It’s surprising to think that Bill Hicks would have been 50 on 16 December. At least, it is if you find the passage of time surprising. Bill – it’s hard not to drop into familiarity – was brilliantly, mordantly, matter-of-fact about things in which the rest of the world finds wonder and delight. The beach to him was ‘where dirt meets water’, and the ‘miracle’ of childbirth was no more miraculous than the inevitability of shitting after eating.
Bill at 50 is an intriguing hypothetical idea. It’s an article of faith to his most enthusiastic fans that he was, and would always remain, a stranger to any sort of compromise or mellowing. His untimely, appalling death from pancreatic cancer at 32 means we’ll never know what he would have grown up into, and means that the work he produced in his final years are preserved as an ideal.
In 2004, I co-wrote a stage show called Bill Hicks: Slight Return, which imagined an angelic Bill returning to Earth for a final gig. My co-writer Chas Early (who also played Hicks) and I fielded many questions in interviews about what Bill would be doing now. Stand-up has evolved hugely as a form in the 17 years since Bill died. I’d love to think he could play the sort of stadiums that Peter Kay or Jimmy Carr fill, but there’s something about that picture that just isn’t right.
Since his death, the environment has become more and more of a political battleground, and it is easy to imagine him now as a more radical Al Gore figure, but with better jokes
Bill Hicks was a contrarian. In an interview with the critic John Lahr he said: “To me, the comic is the guy who says ‘Wait a minute’ as the consensus forms. He’s the antithesis of the mob mentality.”
His reaction to the adulation he received in the UK – he achieved only cult status in the US – was to create a character called Goat Boy. It is one of his most renowned and brilliant creations. But it existed partly to unsettle his cosily left-wing audience. It was a raw, explicit celebration of the delights of cunnilingus with underage girls.
If it didn’t quite succeed in making the audience question just what they were laughing at, then surely that was only because it was too funny. I can’t help thinking that as his audience grew, his natural reaction would have been to test their loyalty by trying to alienate them.
Bill was famous for his groundbreaking Gulf War material in the early Nineties, all of which seemed frighteningly prescient in 2003 when the US invaded Iraq. He is often thought of as a political comedian, although he tended to take the long view rather than get caught up in the detail of current events.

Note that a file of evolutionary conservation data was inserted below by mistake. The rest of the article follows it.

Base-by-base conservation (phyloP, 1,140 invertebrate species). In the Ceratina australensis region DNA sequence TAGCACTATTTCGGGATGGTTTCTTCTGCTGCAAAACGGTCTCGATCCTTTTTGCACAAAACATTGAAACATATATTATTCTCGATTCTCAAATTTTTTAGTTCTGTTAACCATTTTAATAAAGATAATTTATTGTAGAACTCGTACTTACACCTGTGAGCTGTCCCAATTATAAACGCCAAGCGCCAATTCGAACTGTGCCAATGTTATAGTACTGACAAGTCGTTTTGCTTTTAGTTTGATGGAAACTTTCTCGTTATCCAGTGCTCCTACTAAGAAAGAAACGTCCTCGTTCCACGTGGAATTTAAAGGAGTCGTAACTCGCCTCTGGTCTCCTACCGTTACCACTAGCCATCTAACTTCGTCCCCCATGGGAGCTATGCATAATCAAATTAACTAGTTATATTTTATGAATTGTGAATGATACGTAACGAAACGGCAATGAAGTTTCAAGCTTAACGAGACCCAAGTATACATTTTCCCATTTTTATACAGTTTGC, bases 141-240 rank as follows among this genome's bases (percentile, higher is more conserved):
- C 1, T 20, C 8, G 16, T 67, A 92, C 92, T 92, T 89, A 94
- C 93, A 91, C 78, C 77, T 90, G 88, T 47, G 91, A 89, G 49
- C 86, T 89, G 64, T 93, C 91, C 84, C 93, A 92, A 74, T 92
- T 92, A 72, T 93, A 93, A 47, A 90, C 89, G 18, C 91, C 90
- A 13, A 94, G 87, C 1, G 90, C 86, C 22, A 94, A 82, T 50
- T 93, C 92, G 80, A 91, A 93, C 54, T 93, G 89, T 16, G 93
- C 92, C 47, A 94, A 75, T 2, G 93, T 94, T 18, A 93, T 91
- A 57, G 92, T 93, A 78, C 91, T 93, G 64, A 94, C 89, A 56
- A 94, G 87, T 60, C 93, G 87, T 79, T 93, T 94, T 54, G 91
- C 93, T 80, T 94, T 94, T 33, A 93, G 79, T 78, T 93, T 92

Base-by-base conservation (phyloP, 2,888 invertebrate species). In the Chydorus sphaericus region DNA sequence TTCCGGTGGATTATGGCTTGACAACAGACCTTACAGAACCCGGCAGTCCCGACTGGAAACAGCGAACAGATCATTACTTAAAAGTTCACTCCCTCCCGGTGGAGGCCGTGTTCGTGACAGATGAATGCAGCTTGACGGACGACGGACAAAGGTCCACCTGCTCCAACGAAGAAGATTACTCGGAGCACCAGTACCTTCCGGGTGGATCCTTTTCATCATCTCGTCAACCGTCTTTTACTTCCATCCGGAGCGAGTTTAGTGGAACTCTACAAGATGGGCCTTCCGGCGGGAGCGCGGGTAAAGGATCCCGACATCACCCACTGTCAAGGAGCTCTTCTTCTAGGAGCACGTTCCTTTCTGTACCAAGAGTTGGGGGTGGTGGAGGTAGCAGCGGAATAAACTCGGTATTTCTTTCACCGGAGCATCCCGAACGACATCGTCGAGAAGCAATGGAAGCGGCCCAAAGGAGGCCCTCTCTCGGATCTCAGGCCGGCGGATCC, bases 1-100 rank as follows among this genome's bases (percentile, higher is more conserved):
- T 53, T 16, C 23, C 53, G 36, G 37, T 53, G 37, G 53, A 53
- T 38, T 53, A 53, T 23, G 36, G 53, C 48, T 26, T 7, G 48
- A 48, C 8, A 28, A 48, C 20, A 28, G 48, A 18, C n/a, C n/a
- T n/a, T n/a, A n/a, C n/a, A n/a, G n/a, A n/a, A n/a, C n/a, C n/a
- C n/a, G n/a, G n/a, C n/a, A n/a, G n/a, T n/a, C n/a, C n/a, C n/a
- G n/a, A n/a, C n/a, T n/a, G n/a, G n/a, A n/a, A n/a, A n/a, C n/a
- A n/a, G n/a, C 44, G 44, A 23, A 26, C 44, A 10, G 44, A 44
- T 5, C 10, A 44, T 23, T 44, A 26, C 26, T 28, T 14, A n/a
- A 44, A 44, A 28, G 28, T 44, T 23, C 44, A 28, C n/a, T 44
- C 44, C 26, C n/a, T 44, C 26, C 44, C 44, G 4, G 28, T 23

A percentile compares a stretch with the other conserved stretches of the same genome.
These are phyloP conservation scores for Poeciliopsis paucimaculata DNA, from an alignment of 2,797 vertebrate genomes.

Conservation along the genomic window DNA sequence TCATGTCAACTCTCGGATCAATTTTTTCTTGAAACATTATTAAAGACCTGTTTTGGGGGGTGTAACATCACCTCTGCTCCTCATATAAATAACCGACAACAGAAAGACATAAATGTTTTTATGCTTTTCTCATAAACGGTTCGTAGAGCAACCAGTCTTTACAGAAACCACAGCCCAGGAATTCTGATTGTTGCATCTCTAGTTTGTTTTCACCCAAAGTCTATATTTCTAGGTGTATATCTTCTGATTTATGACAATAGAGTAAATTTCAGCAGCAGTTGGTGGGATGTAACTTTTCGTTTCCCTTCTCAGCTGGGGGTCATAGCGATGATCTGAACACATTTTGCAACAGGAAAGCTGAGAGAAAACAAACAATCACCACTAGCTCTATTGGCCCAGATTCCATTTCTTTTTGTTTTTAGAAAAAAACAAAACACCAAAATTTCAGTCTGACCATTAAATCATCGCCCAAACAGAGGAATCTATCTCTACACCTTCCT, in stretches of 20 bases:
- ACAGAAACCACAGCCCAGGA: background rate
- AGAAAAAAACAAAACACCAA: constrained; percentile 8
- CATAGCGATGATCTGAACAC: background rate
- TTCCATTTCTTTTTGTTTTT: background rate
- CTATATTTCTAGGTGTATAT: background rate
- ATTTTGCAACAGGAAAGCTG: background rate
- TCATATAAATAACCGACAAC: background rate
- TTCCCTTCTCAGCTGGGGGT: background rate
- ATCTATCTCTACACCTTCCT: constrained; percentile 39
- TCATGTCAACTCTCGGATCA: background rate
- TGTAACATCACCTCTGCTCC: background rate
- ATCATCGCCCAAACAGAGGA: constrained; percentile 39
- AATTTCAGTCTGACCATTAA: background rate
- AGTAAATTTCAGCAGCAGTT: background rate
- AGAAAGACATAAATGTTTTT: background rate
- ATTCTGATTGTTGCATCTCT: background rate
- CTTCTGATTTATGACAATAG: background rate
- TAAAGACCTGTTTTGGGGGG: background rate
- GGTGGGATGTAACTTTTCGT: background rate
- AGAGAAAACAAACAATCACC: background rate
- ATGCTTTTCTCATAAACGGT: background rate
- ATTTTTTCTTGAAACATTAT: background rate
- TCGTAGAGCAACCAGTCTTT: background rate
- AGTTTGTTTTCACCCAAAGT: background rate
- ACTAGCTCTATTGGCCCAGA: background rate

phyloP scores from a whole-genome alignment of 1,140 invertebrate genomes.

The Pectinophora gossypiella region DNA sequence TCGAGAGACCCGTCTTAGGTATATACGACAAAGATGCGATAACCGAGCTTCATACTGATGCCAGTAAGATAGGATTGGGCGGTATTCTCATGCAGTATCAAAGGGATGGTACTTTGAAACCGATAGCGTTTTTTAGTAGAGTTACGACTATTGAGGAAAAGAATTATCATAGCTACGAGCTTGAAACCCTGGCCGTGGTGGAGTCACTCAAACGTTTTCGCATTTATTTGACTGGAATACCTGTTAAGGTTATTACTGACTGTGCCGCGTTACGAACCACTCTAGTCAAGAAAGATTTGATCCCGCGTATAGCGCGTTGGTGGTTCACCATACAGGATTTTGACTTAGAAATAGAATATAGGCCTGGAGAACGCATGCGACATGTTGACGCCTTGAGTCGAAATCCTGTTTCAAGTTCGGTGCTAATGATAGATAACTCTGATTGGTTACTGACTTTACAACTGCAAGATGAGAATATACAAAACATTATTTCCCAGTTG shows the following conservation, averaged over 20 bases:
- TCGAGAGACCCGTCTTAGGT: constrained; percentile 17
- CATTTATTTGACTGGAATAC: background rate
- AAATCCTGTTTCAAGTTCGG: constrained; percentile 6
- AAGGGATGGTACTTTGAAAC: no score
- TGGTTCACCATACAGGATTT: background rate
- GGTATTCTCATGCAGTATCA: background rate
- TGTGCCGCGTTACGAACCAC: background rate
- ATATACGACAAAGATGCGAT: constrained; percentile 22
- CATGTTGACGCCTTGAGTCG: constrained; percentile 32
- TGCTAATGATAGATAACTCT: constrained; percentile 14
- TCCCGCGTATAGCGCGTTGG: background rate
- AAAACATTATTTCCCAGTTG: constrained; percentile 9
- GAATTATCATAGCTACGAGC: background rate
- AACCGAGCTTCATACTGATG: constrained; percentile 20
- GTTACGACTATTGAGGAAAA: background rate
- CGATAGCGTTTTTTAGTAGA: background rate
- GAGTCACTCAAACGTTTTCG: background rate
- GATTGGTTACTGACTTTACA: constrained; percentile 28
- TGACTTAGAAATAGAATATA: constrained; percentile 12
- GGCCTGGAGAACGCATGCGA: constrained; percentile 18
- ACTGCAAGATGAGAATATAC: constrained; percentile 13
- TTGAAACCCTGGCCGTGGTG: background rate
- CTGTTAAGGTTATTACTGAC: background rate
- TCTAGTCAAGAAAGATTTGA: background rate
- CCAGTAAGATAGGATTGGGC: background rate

A second, less well-remembered, strand of his work was his love of nature. As an evangelical user of magic mushrooms, he advocated the psychedelic exploration of inner space while getting back to nature. He supported wildlife charities, and to this day the money from the sale of his work goes to the Bill Hicks Foundation for Wildlife.
In the years since his death, the environment has become more and more of a political battleground, and it is easy to imagine him now as a more radical Al Gore figure, but with better jokes. Around the tenth anniversary of his death, numerous articles were written asking, “Where’s Bill Hicks when we need him?”, as the so-called War on Terror saw rational thought sacrificed to paranoia and misguided jingoism.
Now, though, it is the planet itself that could do with his eloquence, especially as the global financial crisis seems to have taken governments’ eyes off the ball in an alarming way.
If Bill could see us still talking about him at his half-century, he might be flattered, but I think he’d also be confused. Our show imagined just this: why are his audience looking backward rather than taking his work forward? Bill’s brilliance will always be celebrated, but we need to find the comics who are, to use his mantra, “evolving ideas”. Not the black-clad wannabes, but those who have transcended his influence and are making people laugh while speaking the truth. The best way to celebrate his work is to find them.
Happy birthday, Bill.